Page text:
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Our team in the news

Our researchers in the news


Dr. Jennifer Leason

"The Elders say that the language is born from the land, and that language is a reflection of land and place,” Leason said. “Our language is a reflection of culture, but also place."

August 31 2020

Quesnel Observer

Dr. Gina Starblanket and Dr. Dallas Hunt

"These images help to historicize the contemporary hyper-racialization and gendering of space in the Prairies. For it is not only Indigenous peoples' physical bodies that are under assault in processes of colonial dispossession, but also our long-standing relationships to our ancestral lands. These images speak not only to the absence of Indigenous bodies from colonial spaces as a past phenomenon, but also to the ongoing violence and dispossession that is necessary to create, maintain and "secure" these idealized colonial settlements. After all, Indigenous removal and erasure aren't just historical events; rather, our attempted eradication has to be actively carried out in perpetuity."

February 13, 2018

Globe and Mail

Dr. Joyce Green and Dr. Gina Starblanket

"The merits of participating in mainstream electoral politics are complicated for Indigenous people. Wilson-Raybould’s choice to participate in partisan politics wasn’t universally supported in Indian Country, which has little trust in and fewer reasons to support mainstream political parties and governments."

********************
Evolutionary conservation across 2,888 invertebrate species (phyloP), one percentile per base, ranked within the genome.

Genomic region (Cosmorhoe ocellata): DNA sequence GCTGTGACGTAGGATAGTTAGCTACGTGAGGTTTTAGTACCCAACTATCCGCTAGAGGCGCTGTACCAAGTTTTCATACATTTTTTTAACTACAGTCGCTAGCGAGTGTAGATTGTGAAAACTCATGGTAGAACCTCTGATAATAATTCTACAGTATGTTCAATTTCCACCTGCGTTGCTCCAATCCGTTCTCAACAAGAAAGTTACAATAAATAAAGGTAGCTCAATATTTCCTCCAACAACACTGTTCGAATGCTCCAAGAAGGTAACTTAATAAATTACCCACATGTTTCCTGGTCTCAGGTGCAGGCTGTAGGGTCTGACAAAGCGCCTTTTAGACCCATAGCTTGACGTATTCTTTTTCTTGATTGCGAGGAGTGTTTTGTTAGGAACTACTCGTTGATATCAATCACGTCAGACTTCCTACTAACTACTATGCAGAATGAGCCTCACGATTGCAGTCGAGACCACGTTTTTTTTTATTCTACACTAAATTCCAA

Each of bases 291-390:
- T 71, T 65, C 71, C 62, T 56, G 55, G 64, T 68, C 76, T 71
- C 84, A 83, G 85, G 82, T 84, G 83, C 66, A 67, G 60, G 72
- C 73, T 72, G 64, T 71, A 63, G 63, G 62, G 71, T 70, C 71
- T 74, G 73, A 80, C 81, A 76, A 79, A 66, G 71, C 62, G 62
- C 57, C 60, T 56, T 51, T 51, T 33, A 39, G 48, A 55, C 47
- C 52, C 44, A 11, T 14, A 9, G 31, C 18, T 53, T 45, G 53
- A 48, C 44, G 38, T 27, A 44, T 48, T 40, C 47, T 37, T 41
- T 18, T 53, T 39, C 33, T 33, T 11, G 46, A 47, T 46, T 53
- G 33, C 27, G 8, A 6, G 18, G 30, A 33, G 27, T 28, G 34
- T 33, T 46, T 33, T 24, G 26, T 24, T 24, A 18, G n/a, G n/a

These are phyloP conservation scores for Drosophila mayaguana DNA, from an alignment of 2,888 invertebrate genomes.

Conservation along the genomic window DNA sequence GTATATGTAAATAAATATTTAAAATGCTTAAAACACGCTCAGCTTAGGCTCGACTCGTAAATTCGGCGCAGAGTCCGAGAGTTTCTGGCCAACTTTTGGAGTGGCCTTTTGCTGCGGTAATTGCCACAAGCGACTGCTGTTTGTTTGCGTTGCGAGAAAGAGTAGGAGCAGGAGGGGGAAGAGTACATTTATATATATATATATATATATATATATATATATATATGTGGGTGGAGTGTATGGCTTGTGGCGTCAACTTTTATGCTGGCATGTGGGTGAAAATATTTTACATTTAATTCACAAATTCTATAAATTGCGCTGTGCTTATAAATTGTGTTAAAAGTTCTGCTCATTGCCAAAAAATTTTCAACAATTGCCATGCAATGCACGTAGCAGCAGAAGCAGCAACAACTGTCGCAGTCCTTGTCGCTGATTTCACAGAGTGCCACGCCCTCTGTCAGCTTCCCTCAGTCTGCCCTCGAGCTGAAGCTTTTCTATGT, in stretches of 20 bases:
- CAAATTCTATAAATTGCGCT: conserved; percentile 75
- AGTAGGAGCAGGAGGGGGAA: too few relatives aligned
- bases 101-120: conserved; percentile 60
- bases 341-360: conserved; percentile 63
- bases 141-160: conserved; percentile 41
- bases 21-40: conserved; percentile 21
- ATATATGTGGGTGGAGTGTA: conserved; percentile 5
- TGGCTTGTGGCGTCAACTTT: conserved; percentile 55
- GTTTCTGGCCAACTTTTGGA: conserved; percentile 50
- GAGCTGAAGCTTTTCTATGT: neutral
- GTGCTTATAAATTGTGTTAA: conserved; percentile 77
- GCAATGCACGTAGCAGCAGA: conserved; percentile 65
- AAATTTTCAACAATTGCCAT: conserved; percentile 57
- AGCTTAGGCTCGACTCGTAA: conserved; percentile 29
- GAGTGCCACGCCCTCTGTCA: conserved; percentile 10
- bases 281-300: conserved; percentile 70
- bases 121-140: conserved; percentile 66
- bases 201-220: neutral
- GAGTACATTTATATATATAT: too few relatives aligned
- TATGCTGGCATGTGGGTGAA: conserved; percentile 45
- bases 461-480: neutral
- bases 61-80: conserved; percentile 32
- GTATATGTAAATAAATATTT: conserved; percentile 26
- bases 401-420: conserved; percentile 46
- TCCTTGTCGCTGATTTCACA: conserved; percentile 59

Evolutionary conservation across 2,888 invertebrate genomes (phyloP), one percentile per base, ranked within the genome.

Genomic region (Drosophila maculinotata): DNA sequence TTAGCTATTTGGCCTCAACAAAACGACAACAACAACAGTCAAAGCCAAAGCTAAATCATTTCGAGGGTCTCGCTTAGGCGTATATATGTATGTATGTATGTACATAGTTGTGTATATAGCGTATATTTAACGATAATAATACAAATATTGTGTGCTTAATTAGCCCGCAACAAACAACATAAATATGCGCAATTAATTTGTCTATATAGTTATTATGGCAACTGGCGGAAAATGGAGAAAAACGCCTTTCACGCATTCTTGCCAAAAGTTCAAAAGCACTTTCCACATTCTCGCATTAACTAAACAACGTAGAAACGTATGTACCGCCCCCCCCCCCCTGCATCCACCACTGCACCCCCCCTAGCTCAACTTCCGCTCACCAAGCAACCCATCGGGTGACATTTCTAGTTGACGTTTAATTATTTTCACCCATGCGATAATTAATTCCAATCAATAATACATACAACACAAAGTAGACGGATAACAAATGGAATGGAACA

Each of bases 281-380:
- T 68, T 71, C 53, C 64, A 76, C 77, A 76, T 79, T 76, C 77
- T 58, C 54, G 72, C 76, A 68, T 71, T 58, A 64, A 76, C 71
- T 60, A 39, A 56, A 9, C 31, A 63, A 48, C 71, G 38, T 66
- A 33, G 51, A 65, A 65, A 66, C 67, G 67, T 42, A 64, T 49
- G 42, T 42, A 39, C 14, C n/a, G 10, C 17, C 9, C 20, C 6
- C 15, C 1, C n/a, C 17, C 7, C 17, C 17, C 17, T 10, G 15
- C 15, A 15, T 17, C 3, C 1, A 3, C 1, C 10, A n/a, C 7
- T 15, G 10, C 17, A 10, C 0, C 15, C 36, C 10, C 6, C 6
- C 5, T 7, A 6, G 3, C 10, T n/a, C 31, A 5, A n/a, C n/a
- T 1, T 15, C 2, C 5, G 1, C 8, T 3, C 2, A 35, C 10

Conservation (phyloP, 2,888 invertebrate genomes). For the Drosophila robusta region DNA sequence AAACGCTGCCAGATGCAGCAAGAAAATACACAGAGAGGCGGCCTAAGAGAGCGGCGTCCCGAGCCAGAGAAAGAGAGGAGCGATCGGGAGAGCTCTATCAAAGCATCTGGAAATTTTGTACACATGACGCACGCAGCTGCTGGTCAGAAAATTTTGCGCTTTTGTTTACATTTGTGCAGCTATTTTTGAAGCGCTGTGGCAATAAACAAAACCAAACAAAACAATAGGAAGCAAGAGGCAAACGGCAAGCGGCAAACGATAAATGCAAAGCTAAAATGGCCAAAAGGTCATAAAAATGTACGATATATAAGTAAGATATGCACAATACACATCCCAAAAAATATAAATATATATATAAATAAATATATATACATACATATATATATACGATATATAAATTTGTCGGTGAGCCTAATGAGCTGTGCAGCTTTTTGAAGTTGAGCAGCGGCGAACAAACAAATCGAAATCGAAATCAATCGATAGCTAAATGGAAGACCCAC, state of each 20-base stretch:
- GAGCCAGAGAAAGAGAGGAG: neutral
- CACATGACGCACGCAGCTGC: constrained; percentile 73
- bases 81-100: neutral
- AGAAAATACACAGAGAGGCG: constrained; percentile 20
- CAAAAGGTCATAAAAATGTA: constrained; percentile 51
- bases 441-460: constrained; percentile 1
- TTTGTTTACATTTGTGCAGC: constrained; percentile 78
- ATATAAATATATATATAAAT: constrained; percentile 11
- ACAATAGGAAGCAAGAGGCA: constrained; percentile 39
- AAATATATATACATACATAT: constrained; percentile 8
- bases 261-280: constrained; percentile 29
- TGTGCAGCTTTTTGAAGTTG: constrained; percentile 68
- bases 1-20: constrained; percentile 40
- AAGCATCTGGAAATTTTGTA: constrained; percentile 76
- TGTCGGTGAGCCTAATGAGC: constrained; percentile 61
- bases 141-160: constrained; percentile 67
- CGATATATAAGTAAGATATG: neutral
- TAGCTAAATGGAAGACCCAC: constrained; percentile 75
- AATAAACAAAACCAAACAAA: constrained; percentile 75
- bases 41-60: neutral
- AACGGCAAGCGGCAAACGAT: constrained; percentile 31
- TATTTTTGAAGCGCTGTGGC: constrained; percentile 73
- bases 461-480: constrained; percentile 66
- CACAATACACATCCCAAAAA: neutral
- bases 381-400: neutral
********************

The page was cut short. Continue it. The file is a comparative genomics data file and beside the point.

February 13, 2019

Edmonton Journal

Dr. Adam Murry

"We are all too familiar with the sad stats that follow around many of North America's host peoples. Many of these domains are impacted by the experience of poverty and job insecurity, but unfortunately the research about employment, what it is, and what should be is scattered and disorganized. We are working to expand a research program to improve employment experiences, increase employment and income, and translate those needs into a language that organizations are familiar with."

Blog Post

Dr. Adam Murry

“Anyone can claim allyship. But it’s a landscape full of pitfalls and false starts. As it becomes popular, more people are getting informed and becoming engaged, and some of it is authentic. But some of it is inauthentic or, at least, really misguided. I feel like we need to have a serious conversation asking, ‘What do you mean by allyship?’ We need to talk about it in a way that’s practical and operational, rather than personal.”

Faculty of Arts